“There are some school districts in Colorado that already do this,” Pelland said. “They’re mostly smaller, rural districts with big student transportation costs. But, with the cuts in state funding, other districts are looking at it or have already decided to institute it.”
Such a schedule would assume a 10-hour school/work day, four days a week. While there would be no reduction in wage costs other than paying bus drivers one less day a week, such a schedule would result in an estimated $105,000 to $125,000 per year in savings on such things as utilities and transportation.
“Implementation would require significant staff and community input,” the IBB committee wrote in its recommendation.
Re-1 is also evaluating other calendar-related options, including costs associated with late-start Mondays, which was begun this year as a way to give teachers more planning time on Monday mornings before students arrive.
However, because the plan eliminated the full-day teacher planning days that previously were scattered throughout the school year when students weren’t at school at all, it has resulted in an increase of about $25,000 per year in student transportation costs.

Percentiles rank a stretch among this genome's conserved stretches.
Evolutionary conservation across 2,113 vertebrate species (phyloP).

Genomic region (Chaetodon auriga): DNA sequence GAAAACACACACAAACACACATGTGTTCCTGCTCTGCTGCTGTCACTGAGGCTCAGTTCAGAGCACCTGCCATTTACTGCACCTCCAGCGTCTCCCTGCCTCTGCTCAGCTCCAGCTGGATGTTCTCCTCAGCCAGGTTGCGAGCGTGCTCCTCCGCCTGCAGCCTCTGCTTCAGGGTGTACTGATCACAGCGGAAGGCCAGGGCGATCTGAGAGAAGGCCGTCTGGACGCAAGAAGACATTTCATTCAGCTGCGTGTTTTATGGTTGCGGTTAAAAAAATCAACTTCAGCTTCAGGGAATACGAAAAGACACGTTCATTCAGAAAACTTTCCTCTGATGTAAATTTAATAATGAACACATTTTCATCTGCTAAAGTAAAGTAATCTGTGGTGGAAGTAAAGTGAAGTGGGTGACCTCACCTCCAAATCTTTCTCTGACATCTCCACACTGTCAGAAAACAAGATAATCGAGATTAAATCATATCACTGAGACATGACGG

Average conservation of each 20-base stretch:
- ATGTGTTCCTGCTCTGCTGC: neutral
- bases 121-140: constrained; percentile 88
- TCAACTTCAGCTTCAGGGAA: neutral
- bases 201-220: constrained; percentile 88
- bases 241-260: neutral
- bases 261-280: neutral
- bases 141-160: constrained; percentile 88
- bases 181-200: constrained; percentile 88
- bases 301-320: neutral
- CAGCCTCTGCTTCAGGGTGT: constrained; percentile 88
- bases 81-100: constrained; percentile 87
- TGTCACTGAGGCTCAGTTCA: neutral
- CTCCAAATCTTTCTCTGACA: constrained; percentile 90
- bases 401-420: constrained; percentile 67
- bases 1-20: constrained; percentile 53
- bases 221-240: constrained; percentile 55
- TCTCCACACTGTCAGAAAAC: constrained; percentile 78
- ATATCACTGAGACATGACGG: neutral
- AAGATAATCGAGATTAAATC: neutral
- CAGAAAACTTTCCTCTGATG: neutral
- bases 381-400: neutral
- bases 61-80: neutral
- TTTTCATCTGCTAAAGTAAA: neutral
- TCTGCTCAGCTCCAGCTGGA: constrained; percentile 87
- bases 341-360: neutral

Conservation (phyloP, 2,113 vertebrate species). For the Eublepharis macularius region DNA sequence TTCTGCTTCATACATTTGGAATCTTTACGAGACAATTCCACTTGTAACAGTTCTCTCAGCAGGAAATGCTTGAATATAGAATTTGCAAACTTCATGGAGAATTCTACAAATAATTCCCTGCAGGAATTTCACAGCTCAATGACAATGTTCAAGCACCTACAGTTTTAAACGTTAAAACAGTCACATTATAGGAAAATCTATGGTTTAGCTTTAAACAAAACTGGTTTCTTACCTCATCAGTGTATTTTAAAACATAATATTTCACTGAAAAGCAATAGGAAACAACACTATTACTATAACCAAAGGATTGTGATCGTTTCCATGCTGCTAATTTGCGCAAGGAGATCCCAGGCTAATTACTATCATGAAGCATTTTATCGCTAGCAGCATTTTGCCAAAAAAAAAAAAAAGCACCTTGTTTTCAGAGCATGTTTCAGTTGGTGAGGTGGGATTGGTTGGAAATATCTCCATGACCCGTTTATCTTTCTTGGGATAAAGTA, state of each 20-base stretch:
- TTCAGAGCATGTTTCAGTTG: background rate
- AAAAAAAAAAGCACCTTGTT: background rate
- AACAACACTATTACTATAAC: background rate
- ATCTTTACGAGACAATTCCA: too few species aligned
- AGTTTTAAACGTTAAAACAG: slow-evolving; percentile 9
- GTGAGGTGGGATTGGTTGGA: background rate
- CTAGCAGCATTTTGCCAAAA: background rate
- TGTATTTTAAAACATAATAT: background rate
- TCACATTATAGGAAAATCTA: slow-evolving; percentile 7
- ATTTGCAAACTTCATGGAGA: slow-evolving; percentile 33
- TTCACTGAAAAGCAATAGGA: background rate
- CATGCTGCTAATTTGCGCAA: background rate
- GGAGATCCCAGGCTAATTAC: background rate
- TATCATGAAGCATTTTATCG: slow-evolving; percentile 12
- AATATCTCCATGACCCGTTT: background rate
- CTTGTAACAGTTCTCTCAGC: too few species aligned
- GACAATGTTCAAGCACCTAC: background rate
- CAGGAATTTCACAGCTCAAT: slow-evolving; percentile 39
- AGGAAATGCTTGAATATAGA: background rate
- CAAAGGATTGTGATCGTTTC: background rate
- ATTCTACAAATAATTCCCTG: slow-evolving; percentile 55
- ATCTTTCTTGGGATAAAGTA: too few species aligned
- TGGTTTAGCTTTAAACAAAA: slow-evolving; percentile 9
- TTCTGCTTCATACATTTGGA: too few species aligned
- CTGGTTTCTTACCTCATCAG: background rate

Another tabled suggestion was to implement a $1-per-day fee for students to ride the bus to and from school, which could generate as much as $150,000 per year.
“Busing is not a required service for public schools to provide,” Pelland said. “And state statute does allow for districts to charge a fee for riding the bus.”
However, there would be administrative costs associated with collecting the fee. And, it would likely result in more traffic congestion with parents dropping off and picking up students, which is already a problem at most schools.
“It’s one that the group said has some pros and cons,” Pelland said. “But the cons are significant, and we felt like we wanted to see how it works in other districts that are trying it.”